You Don’t Have to “Get Over It”
Last week I read a beautiful piece in the Sunday New York Times, written by author and psychiatrist Mark Epstein. His article, “The Trauma of Being Alive” began with his words to his 88 year old mother who was still distraught over losses in her life. She said, “’You’d think I would be over it by now’…speaking of the pain of losing my father, her husband of almost 60 years. ‘It’s been more than four years, and I’m still upset.’”
Epstein wrote “Grief needs to be talked about. When it is held too privately it tends to eat away at its own support. ‘Trauma never goes away completely,’ he told his mother. ‘It changes perhaps, softens some with time, but never completely goes away. What makes you think you should be completely over it? I don’t think it works that way.’ There was a palpable sense of relief as my mother considered my opinion.”
I wanted to share this with all of you who write to me about the loss in your life or who come up to me after a performance to cry long-held tears for someone you miss. So often, an audience member will apologize for crying in my arms. There’s nothing to be sorry for. While we get through loss, we don’t necessarily get over it. We grow stronger. We find ways to remember and to focus on the good. Our culture seems to expect to just move on, with a stiff upper lip that doesn’t tremble at the mention of a loved one’s name. And if you can do that, wonderful. But for those times when that ache comes over us, it’s helpful to accept that sadness as part of life. It just means that we are human, that we love deeply, and that we still honor those who loved us.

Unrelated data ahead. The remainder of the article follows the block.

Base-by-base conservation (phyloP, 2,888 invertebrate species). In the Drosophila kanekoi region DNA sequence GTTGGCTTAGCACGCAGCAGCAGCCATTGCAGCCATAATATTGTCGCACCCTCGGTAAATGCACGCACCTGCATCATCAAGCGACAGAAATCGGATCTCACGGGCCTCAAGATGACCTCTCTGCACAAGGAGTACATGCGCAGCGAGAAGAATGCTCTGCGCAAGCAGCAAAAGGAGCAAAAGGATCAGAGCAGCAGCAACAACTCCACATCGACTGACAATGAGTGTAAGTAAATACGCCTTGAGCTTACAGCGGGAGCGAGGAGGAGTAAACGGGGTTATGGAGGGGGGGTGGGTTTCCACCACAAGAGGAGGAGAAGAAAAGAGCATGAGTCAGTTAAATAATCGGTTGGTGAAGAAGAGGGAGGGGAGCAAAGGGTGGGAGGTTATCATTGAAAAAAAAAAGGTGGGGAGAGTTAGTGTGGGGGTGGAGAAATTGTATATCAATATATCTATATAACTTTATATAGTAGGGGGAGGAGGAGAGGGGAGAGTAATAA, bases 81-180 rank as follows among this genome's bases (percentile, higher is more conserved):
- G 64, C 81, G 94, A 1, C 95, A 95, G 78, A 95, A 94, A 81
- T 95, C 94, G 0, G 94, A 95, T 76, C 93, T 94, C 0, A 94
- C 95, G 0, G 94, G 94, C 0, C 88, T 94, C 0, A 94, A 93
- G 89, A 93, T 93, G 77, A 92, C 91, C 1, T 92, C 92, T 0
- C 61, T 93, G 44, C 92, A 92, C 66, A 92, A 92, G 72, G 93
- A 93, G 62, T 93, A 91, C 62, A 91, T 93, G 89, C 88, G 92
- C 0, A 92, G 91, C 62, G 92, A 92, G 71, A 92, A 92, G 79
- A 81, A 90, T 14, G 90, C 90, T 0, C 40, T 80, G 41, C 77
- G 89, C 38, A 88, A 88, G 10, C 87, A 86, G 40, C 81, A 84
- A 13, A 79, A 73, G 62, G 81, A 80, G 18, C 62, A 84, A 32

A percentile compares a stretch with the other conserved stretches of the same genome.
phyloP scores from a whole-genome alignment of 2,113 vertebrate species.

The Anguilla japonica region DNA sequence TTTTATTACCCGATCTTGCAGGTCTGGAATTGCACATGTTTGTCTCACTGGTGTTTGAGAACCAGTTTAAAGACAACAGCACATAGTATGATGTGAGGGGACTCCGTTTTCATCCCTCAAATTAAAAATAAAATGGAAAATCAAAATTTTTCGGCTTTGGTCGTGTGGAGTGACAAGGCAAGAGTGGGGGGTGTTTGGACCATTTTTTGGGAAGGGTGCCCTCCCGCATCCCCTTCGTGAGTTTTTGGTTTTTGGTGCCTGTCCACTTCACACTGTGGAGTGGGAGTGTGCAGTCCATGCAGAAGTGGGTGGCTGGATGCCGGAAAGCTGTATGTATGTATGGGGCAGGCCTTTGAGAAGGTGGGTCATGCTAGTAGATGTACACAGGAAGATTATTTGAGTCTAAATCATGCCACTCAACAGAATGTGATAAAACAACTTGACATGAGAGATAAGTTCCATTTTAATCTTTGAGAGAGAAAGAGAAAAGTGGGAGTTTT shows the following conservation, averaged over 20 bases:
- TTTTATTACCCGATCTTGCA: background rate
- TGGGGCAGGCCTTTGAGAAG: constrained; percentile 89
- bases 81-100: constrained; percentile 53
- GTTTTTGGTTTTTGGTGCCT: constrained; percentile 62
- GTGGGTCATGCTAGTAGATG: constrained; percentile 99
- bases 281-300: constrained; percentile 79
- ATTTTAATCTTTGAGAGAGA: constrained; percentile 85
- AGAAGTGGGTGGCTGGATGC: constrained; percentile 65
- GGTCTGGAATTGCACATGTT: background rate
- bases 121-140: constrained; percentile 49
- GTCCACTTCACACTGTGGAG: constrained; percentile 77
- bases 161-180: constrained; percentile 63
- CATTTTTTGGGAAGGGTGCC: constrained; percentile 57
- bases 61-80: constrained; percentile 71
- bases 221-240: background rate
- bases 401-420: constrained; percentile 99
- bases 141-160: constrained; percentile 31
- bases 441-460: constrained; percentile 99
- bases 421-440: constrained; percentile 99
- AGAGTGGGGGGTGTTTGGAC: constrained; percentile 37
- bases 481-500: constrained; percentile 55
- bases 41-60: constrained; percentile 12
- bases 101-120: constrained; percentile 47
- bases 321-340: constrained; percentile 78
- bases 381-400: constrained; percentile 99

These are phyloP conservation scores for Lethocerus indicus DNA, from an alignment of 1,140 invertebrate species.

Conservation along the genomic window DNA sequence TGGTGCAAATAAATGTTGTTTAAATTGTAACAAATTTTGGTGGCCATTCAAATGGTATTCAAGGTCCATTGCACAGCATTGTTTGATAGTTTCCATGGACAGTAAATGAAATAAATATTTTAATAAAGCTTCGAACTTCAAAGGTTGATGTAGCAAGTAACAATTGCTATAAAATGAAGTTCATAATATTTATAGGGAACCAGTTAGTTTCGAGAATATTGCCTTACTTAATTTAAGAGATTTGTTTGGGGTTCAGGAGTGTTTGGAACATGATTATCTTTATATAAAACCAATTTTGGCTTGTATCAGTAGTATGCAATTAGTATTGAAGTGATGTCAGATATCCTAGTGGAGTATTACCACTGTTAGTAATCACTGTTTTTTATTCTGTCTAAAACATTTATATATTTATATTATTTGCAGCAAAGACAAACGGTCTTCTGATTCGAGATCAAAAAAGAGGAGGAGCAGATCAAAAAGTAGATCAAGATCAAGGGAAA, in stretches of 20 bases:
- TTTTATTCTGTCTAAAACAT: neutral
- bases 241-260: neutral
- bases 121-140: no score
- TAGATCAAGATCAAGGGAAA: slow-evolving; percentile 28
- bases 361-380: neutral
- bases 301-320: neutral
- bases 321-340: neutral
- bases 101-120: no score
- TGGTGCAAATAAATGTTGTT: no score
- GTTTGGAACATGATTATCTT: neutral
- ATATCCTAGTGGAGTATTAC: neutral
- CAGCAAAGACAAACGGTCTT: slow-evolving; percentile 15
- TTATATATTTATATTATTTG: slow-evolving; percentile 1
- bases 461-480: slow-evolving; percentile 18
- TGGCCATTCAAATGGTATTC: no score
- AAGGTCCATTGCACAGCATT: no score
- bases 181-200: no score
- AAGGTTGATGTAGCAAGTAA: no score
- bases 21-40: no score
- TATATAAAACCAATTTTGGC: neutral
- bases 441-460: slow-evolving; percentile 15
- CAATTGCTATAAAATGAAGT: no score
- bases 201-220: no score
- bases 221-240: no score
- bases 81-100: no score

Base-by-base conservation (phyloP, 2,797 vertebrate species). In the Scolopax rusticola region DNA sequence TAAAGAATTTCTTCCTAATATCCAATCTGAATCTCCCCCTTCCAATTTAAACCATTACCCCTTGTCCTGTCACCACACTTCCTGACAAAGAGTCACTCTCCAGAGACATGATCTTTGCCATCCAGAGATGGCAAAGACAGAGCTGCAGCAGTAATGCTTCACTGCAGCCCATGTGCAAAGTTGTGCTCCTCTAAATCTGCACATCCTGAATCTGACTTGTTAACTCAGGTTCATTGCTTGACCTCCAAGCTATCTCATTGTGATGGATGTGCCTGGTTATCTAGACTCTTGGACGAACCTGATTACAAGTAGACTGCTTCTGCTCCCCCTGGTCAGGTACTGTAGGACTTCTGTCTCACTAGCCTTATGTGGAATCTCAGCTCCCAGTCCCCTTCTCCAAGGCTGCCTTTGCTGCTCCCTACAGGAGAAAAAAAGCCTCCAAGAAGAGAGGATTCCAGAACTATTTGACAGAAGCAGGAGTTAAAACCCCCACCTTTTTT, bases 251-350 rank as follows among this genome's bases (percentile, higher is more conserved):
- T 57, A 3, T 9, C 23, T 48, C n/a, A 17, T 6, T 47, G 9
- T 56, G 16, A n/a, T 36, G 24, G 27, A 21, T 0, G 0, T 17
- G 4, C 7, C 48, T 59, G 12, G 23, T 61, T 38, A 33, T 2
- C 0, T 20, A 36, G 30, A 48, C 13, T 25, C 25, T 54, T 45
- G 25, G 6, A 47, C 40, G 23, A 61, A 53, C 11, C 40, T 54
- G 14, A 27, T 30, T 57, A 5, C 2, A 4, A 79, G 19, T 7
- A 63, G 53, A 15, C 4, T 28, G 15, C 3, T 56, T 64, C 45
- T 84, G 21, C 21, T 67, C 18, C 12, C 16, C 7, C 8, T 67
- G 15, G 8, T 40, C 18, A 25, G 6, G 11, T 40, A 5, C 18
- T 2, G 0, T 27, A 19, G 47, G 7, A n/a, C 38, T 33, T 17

If you are interested in learning more, Epstein’s upcoming book is called “The Trauma of Everyday Life”.
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